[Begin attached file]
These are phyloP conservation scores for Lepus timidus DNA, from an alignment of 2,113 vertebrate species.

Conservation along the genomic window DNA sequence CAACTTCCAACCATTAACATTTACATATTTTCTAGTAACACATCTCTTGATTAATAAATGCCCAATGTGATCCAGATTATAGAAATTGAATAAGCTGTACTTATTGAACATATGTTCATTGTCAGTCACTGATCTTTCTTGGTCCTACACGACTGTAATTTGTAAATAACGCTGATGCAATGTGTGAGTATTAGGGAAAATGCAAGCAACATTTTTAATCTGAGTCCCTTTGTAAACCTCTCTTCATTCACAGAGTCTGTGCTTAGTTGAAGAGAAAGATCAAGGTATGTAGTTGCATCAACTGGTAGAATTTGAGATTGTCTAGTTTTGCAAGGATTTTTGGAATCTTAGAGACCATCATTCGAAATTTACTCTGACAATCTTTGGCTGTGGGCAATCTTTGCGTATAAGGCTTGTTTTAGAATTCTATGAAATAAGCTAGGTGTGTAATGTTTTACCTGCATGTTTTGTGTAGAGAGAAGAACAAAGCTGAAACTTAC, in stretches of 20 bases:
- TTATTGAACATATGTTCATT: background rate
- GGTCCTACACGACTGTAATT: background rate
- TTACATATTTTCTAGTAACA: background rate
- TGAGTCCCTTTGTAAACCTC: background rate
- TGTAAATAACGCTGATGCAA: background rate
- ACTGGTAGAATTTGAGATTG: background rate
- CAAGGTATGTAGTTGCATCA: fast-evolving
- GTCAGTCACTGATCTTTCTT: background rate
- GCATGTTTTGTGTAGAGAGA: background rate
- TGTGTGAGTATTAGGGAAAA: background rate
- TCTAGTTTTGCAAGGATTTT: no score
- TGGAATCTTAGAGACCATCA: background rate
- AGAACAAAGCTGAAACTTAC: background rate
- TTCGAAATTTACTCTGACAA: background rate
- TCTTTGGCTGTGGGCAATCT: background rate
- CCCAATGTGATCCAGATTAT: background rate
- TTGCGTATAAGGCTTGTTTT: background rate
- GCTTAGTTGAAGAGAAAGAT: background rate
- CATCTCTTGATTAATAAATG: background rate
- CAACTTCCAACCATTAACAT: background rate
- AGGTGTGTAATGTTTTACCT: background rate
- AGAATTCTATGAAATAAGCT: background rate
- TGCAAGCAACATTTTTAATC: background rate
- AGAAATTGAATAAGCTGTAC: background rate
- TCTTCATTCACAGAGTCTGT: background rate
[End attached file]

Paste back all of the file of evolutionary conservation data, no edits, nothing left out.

These are phyloP conservation scores for Lepus timidus DNA, from an alignment of 2,113 vertebrate species.

Conservation along the genomic window DNA sequence CAACTTCCAACCATTAACATTTACATATTTTCTAGTAACACATCTCTTGATTAATAAATGCCCAATGTGATCCAGATTATAGAAATTGAATAAGCTGTACTTATTGAACATATGTTCATTGTCAGTCACTGATCTTTCTTGGTCCTACACGACTGTAATTTGTAAATAACGCTGATGCAATGTGTGAGTATTAGGGAAAATGCAAGCAACATTTTTAATCTGAGTCCCTTTGTAAACCTCTCTTCATTCACAGAGTCTGTGCTTAGTTGAAGAGAAAGATCAAGGTATGTAGTTGCATCAACTGGTAGAATTTGAGATTGTCTAGTTTTGCAAGGATTTTTGGAATCTTAGAGACCATCATTCGAAATTTACTCTGACAATCTTTGGCTGTGGGCAATCTTTGCGTATAAGGCTTGTTTTAGAATTCTATGAAATAAGCTAGGTGTGTAATGTTTTACCTGCATGTTTTGTGTAGAGAGAAGAACAAAGCTGAAACTTAC, in stretches of 20 bases:
- TTATTGAACATATGTTCATT: background rate
- GGTCCTACACGACTGTAATT: background rate
- TTACATATTTTCTAGTAACA: background rate
- TGAGTCCCTTTGTAAACCTC: background rate
- TGTAAATAACGCTGATGCAA: background rate
- ACTGGTAGAATTTGAGATTG: background rate
- CAAGGTATGTAGTTGCATCA: fast-evolving
- GTCAGTCACTGATCTTTCTT: background rate
- GCATGTTTTGTGTAGAGAGA: background rate
- TGTGTGAGTATTAGGGAAAA: background rate
- TCTAGTTTTGCAAGGATTTT: no score
- TGGAATCTTAGAGACCATCA: background rate
- AGAACAAAGCTGAAACTTAC: background rate
- TTCGAAATTTACTCTGACAA: background rate
- TCTTTGGCTGTGGGCAATCT: background rate
- CCCAATGTGATCCAGATTAT: background rate
- TTGCGTATAAGGCTTGTTTT: background rate
- GCTTAGTTGAAGAGAAAGAT: background rate
- CATCTCTTGATTAATAAATG: background rate
- CAACTTCCAACCATTAACAT: background rate
- AGGTGTGTAATGTTTTACCT: background rate
- AGAATTCTATGAAATAAGCT: background rate
- TGCAAGCAACATTTTTAATC: background rate
- AGAAATTGAATAAGCTGTAC: background rate
- TCTTCATTCACAGAGTCTGT: background rate